The historic ‘triple triple’ came one giant step closer as Usain Bolt completed the second part of his Rio assignment by securing a hat-trick of Olympic 200m titles in typical style.
In the pre-race build up, the Jamaican global icon had spoken of having “a crack” at his own seven-year world record, but in truth injuries this year have impacted on his fitness, and the damp, slightly chilly conditions inside the Olympic Stadium probably precluded any realistic bid.
However, as he has done for so much of his astounding career in the event he calls his “favourite”, he proved so much better than the rest.
Tonight he stopped the clock in 19.78 – coincidentally exactly the same time as he clocked in the semi-finals – to strike gold by an emphatic margin of 0.24 from Andre De Grasse, who secured Canada’s first medal in the event at an Olympic Games since Percy Williams struck gold at the 1928 Amsterdam Games.
In a blanket finish for the bronze, Christophe Lemaitre of France was given the verdict in 20.12 despite recording exactly the same time to the hundredth as Adam Gemili of Great Britain. One hundredth further behind in fifth was Churandy Martina of the Netherlands, who like Bolt was appearing in his third successive Olympic 200m final.
However, in truth – despite the loud cheers from the French contingent celebrating Lemaitre’s medal – the race was all about Bolt and perhaps he best summed up everyone’s thoughts in his own words.
“I don’t need to prove anything else, he said of securing his third Olympic 200m gold medal and eighth in total. “What else can I do to prove to the world I am the greatest?”
With the eight finalists introduced to the crowd to the sound of loud rock guitar music, all eyes were on Bolt, who mouthed the words “are you ready?” to the camera before what many anticipate will be his final Olympic appearance in any individual event.
From the outset, Bolt – drawn in lane six – took control of the race and after 50 metres he was already rapidly closing the stagger on Lemaitre and Martina, the two athletes on his immediate outside.
Into the home straight, Bolt had already opened up his significant lead on the rest of the field with the remaining seven athletes strung out evenly across the track.
As the giant Jamaican entered the latter stages with a grimace, it was clear he was doggedly determined to post an impressive time to seal his individual legacy at the Olympic Games.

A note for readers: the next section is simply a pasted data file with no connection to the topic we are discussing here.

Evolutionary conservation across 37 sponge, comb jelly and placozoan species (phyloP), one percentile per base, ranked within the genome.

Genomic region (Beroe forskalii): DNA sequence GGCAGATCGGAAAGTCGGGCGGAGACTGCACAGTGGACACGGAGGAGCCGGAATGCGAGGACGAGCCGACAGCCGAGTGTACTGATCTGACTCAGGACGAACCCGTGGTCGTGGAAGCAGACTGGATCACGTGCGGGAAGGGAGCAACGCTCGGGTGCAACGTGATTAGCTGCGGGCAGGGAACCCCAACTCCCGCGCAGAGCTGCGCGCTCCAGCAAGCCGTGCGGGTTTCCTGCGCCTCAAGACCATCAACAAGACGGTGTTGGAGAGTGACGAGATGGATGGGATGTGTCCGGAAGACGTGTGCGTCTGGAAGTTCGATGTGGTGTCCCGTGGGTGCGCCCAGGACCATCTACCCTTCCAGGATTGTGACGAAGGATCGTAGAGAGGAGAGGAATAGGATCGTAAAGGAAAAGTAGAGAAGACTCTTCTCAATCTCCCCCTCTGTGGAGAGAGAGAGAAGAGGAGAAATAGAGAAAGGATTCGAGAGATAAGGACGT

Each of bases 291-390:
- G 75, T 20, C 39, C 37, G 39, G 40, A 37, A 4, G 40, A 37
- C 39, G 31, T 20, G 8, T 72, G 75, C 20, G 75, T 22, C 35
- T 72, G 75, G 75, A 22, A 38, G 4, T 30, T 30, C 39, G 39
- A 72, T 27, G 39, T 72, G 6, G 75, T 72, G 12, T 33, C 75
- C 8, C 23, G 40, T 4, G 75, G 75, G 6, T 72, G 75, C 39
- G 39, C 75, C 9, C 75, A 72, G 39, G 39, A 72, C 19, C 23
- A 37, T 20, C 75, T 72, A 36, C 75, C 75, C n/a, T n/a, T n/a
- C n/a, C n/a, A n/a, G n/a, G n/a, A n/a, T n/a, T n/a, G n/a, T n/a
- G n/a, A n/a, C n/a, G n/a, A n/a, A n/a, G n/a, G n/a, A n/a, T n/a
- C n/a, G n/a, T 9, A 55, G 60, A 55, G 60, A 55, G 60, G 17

He flashed past the line to the acclaim of a raucous Olympic Stadium in 19.78 – much slower than his two previous gold medal-winning times in Beijing 2008 (19.30) and London 2012 (19.32) – yet tonight was genuinely all about winning and creating history, once more.
De Grasse, who had cheekily eye-balled Bolt when setting a Canadian record of 19.80 in the semi-finals, was the one athlete to significantly emerge from the pack in the final 60 metres or so to take silver and add to the 100m bronze he snared last Sunday.
With the naked eye it was impossible to separate Lemaitre and Gemili at the finish line, but it was the former athlete who was awarded the gong by just three thousandths of a second to secure France’s first Olympic medal in the event since 1960.
Gemili, who lay prostrate on the track after the result flashed up on the scoreboard, admitted he was “gutted” to miss out on a medal by such a fine margin.
Martina was officially given 20.13 – although in reality he was only just three thousandths behind Gemili – to claim fifth spot in a second successive Olympic 200m final.
World leader LaShawn Merritt of the USA, competing in his sixth race in Rio having earlier earned 400m bronze, may have been a little fatigued and had to settle for sixth in 20.19. For the record, Panama’s Alonso Edward, the 2009 world silver medallist, claimed seventh in 20.23 – the fastest time ever recorded for seventh in a 200m race. Turkey’s Ramil Guliyev ran 20.43 to place eighth.
Steve Landells for the IAAF